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  #1  
Old 01-23-2015, 07:49 PM
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Tim Horton Male Tim Horton is offline
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Default Sewing Machine Saga 1/2015...

OK.... So I have this old garage sale $5, Kenmore 36 machine... It is a table top model that comes in a box.... Gave it a good cleaning, lube and a new needle... It worked fine... Fast forward to a few days ago...

Using old thread, kinda rough projects, not much talent using it and it broke the needle.... Put in and broke 2 used needles... I was also using quilt thread as it was the color I could find, and way cheaper for a big spool of it than of all purpose thread.... Yes.... I'm cheap.... Machine was running like crap....

So when I tore it open to find the broken off part of the 2nd used needle, I found a broken off top end of another needle in the works around the bobbin area.... It must have been messing up how the top thread was working with the bobbin thread, as that has been a problem for a while now... Found my latest broken needle sharp end on the floor...

Cleaned it out again.... A few drops of oil.... Set it all back up again.....
WOW...... OMG..... Does it run like a charm.....

Yes... The serger or quilt thread may be thinner, (and cheaper) but I routinely go over seams 2, sometimes 3 times.... The machine seems to tolerate these threads OK.... Remember these projects aren't for the county fair...

Good luck.....
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Old 01-23-2015, 09:12 PM
connie189 Female connie189 is offline
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I don't know...old thread...bobbins don't like it (in general). Things got better for my sewing when I pitched thread more than two years old.

The dreaded bobbin area...very sensitive. Jam ups, needles going the wrong way, etc. (I have a 20+ y/o Singer table top model). Basic and runs, but the bobbin = PITA. (And repeat $$ going to have it fixed or tuned at the repair shop).

Looking to upgrade to a Brother or anything that will have a bobbin drop in and no thread maneuvering like in old-fashioned manual machines. Not a lot of $ but won't have a bobbin problem, hopefully.
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Old 02-02-2015, 01:07 PM
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CarolAnn Female CarolAnn is offline
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Wyo - you'll soon be sewing up a storm the way you've dived into this! It's good that you're comfortable with opening the thing up and digging around under there.

Check the top and bottom of your work - if you have pulled thread on either side, rather than clear stitches, that's a tension adjustment that you can do easily. (Also will help keep you from breaking thread if it happens again.) There's a little screw on the bobbin holder for the tension there and a dial on the tensioner that the top thread goes through. One book I've got recommends that you test your combination of thread & needle at a given tension number, check both sides and record the results in a note book so you know what tighter or looser tension does for your work. Thicker or thinner thread will, of course, give you different results too. (BTW - you almost never need to mess with the tension screw on the bobbin holder, but it's good to know it's there in case nothing works with the top setting.)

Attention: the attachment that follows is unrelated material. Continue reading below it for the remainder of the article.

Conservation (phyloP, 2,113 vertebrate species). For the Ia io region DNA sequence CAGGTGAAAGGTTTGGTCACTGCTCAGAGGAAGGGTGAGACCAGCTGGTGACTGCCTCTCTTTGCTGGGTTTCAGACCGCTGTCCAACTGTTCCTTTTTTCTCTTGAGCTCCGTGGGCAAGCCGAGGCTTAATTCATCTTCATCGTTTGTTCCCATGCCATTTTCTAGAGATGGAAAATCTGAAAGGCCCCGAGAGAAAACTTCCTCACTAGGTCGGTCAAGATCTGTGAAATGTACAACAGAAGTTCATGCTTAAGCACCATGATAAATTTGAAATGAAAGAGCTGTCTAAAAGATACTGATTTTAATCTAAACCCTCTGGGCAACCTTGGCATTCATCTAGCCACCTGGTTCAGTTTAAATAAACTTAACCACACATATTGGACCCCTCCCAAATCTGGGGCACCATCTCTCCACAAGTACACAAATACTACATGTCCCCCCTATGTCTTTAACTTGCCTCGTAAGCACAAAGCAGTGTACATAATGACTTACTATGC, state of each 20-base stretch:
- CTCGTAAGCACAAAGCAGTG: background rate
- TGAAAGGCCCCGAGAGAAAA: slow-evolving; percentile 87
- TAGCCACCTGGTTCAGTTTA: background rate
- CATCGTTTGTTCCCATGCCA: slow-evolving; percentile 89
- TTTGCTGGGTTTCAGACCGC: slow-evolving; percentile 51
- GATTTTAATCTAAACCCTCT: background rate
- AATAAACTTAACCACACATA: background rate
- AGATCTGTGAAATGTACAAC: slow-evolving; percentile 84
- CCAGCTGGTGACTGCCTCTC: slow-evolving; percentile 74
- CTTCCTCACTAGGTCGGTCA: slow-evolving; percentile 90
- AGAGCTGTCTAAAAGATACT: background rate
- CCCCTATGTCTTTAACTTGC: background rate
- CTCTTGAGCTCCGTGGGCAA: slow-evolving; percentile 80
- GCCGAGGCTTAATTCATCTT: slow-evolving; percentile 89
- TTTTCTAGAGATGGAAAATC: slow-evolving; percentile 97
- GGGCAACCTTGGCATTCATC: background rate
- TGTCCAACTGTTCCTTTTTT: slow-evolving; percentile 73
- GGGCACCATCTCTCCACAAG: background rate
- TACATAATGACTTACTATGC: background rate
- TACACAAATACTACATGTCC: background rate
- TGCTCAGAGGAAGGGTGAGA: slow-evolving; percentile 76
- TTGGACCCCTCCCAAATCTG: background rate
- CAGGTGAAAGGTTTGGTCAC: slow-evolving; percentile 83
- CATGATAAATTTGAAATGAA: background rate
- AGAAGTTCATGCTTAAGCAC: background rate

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Old 02-02-2015, 08:02 PM
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Tim Horton Male Tim Horton is offline
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Yes.... Thanks for the tip about bobbin tension... Other than the way bobbin threads from the roll I didn't look for a dedicated bobbin tension adjustment there..

Rule one when testing out a machine... Doubled over scrap of white T shirt material.... And different color threads top and bottom... I set this machine up with orange bobbin, and green top thread... Easy to see changes in tension adjustments...

Enjoy...
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Old 05-01-2017, 10:26 PM
Sugarfoot Sugarfoot is offline
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I know this is really old thread but just ran across it. Advise on tension adjustment I got years ago was to check top against bottom by simply threading machine then pulling both out as you would to begin sewing. If they feed at the same tension you should be good if not then an adjustment is needed. how much tension needed is determined by the weight of the fabric you are sewing. Works like a charm every time for me.
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Old 05-03-2017, 10:19 AM
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Knowing nothing about sewing myself, I have no idea what you guys are talking about, but my Ma has been sewing on a Pfaaf (excellent German made machine) for more than 60 yrs. More than once when I was a kid, she'd sew me a new shirt as I got dressed in the morning and found I had no clean ones in the closet-- faster than washing an old one.

Anyways- she doesn't sew as much anymore (I only wear T-shirts now and don't care if they're clean or not) but she noticed some problems with the stitching lately. People at the sewing/repair store were clueless about such an old machine (new ones are all computerized now) . She deduced it has something to do with how thread is made/wound now compared to the good ol' days. I guess she made some adjustments herself to compensate and things work well again.

She laments not having saved all those old wood spools (or Indian head pennies, for that matter) which are worth so much now to collectors.

In case you're wondering, she's 88, but doesn't look a day over 85.
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